Who: Brenton See What: Super Predator Where: Kurb Gallery, 312A William St Northbridge, Perth When: Opening night 6th of July at 6pm. exhibition ends 12th of July
Last Wednesday saw the opening of Cheeks‘ solo debut, Now or Never, at The Butcher Shop in Perth. Now or Never was packed with Cheeks’ recognisable cast of weird and stylised characters using a pallet of loud colours. I particularly loved her use of pizzas and cat skulls as a reoccurring block pattern. Someone needs to make this into a fabric so I can cover myself in it.
It’s been interesting to watch the artistic development of this young artist. With her first solo exhibition a resounding success, her ideas, confidence and skill can only grow. Watch this space…
Cheeks has been on the Perth scene since around 2010, exhibiting primarily in a group exhibition setting. ‘Now or Never’ is the first solo exhibition for this young artist, and I can’t wait to see how she’s going to construct the show. Cheeks has such a weird imagination and coupled with her solid execution, ‘Now or Never’ is going to be a show like no other.
“Now or Never is the debut solo of Perth artist, Cheeks. Her latest body of work takes on a personal nature telling the stories of the strange limbo that is a 20 year old trying to fill her adult shoes. The ego, the possibility, the uncertainty and everything in between that hardly makes any sense at all. Drawing inspiration from her personal journal as well as the stories of those around her, Now or Never relays those stories through illustrations and paintings with wacky colour schemes and a wackier set of characters, who although often bugged out or exasperated, are still having the time of their lives.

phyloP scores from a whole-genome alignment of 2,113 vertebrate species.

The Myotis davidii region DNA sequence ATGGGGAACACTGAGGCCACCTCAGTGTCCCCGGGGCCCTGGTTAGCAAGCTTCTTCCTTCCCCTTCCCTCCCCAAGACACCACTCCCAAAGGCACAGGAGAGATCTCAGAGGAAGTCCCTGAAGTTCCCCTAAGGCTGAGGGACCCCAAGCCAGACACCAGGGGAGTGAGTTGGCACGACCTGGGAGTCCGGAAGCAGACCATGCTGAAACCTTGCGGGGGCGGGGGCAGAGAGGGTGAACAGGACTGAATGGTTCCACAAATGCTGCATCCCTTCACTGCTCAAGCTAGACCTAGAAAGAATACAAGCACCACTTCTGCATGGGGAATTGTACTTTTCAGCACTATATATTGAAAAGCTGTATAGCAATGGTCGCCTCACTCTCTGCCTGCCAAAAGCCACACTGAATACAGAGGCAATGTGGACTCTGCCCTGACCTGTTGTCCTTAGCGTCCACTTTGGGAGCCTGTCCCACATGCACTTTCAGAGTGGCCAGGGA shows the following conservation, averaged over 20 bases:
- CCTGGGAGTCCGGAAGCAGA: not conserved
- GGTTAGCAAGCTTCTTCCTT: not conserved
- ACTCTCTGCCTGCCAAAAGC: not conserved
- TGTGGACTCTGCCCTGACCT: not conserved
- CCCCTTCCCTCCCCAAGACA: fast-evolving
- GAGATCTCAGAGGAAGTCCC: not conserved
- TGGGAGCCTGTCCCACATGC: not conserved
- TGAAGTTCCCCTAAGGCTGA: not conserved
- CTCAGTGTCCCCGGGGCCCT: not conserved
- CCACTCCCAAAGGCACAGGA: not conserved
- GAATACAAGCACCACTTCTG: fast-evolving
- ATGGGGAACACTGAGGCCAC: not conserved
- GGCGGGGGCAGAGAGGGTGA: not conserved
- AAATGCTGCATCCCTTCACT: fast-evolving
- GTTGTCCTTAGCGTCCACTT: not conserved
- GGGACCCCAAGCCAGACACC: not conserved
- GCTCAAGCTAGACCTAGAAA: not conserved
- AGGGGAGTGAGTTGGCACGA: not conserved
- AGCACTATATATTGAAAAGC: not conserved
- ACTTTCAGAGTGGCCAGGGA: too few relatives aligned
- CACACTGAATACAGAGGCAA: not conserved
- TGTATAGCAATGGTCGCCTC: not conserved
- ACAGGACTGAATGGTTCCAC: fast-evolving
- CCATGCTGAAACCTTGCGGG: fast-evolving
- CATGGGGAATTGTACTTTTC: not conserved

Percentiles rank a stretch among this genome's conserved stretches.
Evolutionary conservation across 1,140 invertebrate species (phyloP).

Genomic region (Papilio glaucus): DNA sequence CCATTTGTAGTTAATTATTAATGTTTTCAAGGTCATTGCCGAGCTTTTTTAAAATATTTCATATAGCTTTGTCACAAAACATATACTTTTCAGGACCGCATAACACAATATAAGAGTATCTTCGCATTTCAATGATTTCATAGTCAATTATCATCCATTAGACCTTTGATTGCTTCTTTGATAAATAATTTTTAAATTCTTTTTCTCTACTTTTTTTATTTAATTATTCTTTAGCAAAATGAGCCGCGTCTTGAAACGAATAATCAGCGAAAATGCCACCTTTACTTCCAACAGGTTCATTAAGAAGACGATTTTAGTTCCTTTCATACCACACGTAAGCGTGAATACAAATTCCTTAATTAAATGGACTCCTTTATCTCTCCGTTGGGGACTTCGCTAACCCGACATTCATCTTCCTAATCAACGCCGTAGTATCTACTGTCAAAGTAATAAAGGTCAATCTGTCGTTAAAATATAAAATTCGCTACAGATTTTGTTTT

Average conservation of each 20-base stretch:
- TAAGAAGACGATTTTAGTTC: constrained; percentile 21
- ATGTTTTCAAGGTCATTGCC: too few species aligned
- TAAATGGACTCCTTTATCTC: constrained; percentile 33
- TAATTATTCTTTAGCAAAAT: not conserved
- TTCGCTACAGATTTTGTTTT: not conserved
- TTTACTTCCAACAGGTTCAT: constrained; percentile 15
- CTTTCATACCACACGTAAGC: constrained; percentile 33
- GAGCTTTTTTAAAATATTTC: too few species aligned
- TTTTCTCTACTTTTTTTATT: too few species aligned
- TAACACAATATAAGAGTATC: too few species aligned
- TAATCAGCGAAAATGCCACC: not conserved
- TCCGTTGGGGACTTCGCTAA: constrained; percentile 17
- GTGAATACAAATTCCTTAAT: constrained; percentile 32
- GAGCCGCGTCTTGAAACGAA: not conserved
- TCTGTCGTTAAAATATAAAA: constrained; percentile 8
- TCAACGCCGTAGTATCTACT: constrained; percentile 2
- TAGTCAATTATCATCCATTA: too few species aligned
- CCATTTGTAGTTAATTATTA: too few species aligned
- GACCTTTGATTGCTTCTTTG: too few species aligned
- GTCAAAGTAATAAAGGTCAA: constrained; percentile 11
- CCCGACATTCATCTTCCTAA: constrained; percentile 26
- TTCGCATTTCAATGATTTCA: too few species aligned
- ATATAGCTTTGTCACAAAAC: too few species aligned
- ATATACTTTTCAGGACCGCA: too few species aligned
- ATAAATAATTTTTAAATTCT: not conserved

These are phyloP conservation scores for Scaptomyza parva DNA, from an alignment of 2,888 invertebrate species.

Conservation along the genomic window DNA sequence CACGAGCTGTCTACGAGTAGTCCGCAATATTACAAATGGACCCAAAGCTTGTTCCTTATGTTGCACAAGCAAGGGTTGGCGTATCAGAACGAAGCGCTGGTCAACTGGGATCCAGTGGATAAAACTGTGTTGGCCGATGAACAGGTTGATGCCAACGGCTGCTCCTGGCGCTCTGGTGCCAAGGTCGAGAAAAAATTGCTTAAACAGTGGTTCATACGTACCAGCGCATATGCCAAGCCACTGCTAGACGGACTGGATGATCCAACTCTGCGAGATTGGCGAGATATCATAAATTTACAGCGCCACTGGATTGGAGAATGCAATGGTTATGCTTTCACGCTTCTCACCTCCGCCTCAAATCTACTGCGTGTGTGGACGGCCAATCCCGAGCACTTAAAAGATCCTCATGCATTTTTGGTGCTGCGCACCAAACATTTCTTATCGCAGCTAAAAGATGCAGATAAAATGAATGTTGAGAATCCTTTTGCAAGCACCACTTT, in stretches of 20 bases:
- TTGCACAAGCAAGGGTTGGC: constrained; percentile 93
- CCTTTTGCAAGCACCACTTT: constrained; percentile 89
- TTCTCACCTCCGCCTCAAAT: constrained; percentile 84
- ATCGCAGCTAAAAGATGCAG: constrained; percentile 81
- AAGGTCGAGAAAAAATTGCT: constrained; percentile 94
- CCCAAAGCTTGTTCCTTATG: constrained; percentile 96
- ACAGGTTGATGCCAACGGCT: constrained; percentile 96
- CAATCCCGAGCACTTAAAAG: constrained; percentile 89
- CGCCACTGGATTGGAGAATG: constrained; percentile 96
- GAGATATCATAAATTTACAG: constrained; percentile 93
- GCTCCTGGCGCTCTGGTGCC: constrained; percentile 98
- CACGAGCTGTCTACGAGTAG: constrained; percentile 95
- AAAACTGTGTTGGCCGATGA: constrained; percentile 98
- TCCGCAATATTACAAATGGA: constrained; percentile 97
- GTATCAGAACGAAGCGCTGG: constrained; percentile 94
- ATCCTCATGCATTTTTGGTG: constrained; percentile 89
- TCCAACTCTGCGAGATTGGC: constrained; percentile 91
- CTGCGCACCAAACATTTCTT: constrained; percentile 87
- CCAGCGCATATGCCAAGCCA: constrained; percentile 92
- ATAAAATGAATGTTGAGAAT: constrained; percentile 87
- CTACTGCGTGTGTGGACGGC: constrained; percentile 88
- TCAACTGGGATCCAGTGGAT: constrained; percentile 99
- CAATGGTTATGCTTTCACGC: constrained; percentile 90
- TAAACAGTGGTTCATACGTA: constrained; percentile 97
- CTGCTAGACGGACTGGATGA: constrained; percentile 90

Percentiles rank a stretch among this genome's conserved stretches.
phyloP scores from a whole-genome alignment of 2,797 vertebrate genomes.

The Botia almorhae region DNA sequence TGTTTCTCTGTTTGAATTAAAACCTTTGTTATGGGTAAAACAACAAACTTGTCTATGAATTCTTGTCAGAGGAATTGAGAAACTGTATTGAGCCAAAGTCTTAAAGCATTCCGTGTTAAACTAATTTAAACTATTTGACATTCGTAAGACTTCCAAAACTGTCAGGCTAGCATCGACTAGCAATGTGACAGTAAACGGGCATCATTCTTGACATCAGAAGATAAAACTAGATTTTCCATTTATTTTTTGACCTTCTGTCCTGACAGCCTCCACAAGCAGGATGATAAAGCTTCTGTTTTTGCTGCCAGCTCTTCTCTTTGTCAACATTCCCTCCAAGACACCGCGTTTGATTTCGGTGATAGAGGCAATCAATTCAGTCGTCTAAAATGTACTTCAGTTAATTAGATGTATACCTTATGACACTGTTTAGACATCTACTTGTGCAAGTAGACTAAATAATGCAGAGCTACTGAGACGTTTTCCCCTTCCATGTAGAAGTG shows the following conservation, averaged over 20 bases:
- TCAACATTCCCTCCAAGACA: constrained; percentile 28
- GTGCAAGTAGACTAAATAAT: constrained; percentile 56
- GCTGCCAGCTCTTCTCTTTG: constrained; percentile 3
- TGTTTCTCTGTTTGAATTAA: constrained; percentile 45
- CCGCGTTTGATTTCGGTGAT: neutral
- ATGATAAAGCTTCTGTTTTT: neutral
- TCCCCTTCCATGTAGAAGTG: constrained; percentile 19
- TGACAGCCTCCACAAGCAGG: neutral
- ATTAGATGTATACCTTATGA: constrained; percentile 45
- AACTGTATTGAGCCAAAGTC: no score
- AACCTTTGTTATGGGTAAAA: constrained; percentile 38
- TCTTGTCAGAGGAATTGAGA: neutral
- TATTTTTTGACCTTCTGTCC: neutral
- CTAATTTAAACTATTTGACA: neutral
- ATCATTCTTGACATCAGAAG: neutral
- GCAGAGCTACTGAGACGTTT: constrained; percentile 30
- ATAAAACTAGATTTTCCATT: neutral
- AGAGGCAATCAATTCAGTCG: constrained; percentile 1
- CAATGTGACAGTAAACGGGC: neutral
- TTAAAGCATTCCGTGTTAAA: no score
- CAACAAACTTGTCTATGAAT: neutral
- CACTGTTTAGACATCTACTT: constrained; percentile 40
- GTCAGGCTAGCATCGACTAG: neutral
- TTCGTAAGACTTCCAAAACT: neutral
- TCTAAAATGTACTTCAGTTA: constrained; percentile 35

Cheeks is a self-taught artist/illustrator from Perth, Western Australia. Fuelled by a steady diet of burritos, pizza and dumplings her illustrations are inspired and influenced by the stylings of low brow art and contemporary illustration as well as every rat bag subculture you can think of. Cheeks also enjoys cartoons, movies, night time and furry creatures. Her drawings are a mash up of all these influences interpreted with a slight eccentricity and some dad-joke humour. Cheeks works predominantly with inks and acrylic on paper, her purpose to always tell a story.”
Who: Cheeks What: Now or Never solo exhibition Where: The Butcher Shop – 276 William Street Northbridge, Perth When: Exhibition opens Wednesday June 12 from 6pm and runs till July 3rd
A few weeks back, we were invited to Oz Comic-Con in Perth . Having never been to a comic/fantasy/sci-fi convention, I wasn’t too sure what to expect. Comics are awesome, so why had I not been to a Oz Comic-Con before? I guess I thought this would be an event for hardcore science fiction fans and people who would make my comic knowledge feel like the small, pathetic, underfed creature it is.